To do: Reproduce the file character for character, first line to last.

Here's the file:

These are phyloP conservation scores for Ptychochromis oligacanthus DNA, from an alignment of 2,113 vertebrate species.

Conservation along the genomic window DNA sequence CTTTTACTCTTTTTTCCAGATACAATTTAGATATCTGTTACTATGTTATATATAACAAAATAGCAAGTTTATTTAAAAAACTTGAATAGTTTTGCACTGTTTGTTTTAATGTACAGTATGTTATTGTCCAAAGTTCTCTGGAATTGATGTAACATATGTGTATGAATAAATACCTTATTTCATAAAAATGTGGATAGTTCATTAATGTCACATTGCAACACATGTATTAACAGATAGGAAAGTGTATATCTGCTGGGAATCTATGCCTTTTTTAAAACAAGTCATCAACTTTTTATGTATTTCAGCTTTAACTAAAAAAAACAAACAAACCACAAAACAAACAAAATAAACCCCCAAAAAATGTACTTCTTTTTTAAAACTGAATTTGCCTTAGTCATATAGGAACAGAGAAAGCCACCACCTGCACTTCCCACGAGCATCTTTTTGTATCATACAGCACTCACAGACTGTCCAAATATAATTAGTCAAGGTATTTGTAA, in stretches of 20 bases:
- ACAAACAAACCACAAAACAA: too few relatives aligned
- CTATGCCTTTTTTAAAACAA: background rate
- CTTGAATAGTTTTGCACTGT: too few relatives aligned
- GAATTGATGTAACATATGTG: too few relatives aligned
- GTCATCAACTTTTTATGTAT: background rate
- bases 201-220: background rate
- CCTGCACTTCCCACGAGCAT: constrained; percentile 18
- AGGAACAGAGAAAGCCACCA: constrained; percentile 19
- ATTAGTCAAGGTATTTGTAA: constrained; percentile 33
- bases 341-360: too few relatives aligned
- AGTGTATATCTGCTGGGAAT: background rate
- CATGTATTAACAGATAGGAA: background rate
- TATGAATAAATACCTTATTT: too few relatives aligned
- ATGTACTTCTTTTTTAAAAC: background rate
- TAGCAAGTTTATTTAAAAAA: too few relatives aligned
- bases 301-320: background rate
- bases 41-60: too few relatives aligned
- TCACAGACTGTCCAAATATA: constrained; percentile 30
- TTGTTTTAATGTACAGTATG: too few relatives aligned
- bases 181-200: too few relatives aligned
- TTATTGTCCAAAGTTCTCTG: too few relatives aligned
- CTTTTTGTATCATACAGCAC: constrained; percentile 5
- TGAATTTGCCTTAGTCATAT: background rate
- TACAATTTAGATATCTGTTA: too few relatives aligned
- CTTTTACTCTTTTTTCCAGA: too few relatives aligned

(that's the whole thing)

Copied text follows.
These are phyloP conservation scores for Ptychochromis oligacanthus DNA, from an alignment of 2,113 vertebrate species.

Conservation along the genomic window DNA sequence CTTTTACTCTTTTTTCCAGATACAATTTAGATATCTGTTACTATGTTATATATAACAAAATAGCAAGTTTATTTAAAAAACTTGAATAGTTTTGCACTGTTTGTTTTAATGTACAGTATGTTATTGTCCAAAGTTCTCTGGAATTGATGTAACATATGTGTATGAATAAATACCTTATTTCATAAAAATGTGGATAGTTCATTAATGTCACATTGCAACACATGTATTAACAGATAGGAAAGTGTATATCTGCTGGGAATCTATGCCTTTTTTAAAACAAGTCATCAACTTTTTATGTATTTCAGCTTTAACTAAAAAAAACAAACAAACCACAAAACAAACAAAATAAACCCCCAAAAAATGTACTTCTTTTTTAAAACTGAATTTGCCTTAGTCATATAGGAACAGAGAAAGCCACCACCTGCACTTCCCACGAGCATCTTTTTGTATCATACAGCACTCACAGACTGTCCAAATATAATTAGTCAAGGTATTTGTAA, in stretches of 20 bases:
- ACAAACAAACCACAAAACAA: too few relatives aligned
- CTATGCCTTTTTTAAAACAA: background rate
- CTTGAATAGTTTTGCACTGT: too few relatives aligned
- GAATTGATGTAACATATGTG: too few relatives aligned
- GTCATCAACTTTTTATGTAT: background rate
- bases 201-220: background rate
- CCTGCACTTCCCACGAGCAT: constrained; percentile 18
- AGGAACAGAGAAAGCCACCA: constrained; percentile 19
- ATTAGTCAAGGTATTTGTAA: constrained; percentile 33
- bases 341-360: too few relatives aligned
- AGTGTATATCTGCTGGGAAT: background rate
- CATGTATTAACAGATAGGAA: background rate
- TATGAATAAATACCTTATTT: too few relatives aligned
- ATGTACTTCTTTTTTAAAAC: background rate
- TAGCAAGTTTATTTAAAAAA: too few relatives aligned
- bases 301-320: background rate
- bases 41-60: too few relatives aligned
- TCACAGACTGTCCAAATATA: constrained; percentile 30
- TTGTTTTAATGTACAGTATG: too few relatives aligned
- bases 181-200: too few relatives aligned
- TTATTGTCCAAAGTTCTCTG: too few relatives aligned
- CTTTTTGTATCATACAGCAC: constrained; percentile 5
- TGAATTTGCCTTAGTCATAT: background rate
- TACAATTTAGATATCTGTTA: too few relatives aligned
- CTTTTACTCTTTTTTCCAGA: too few relatives aligned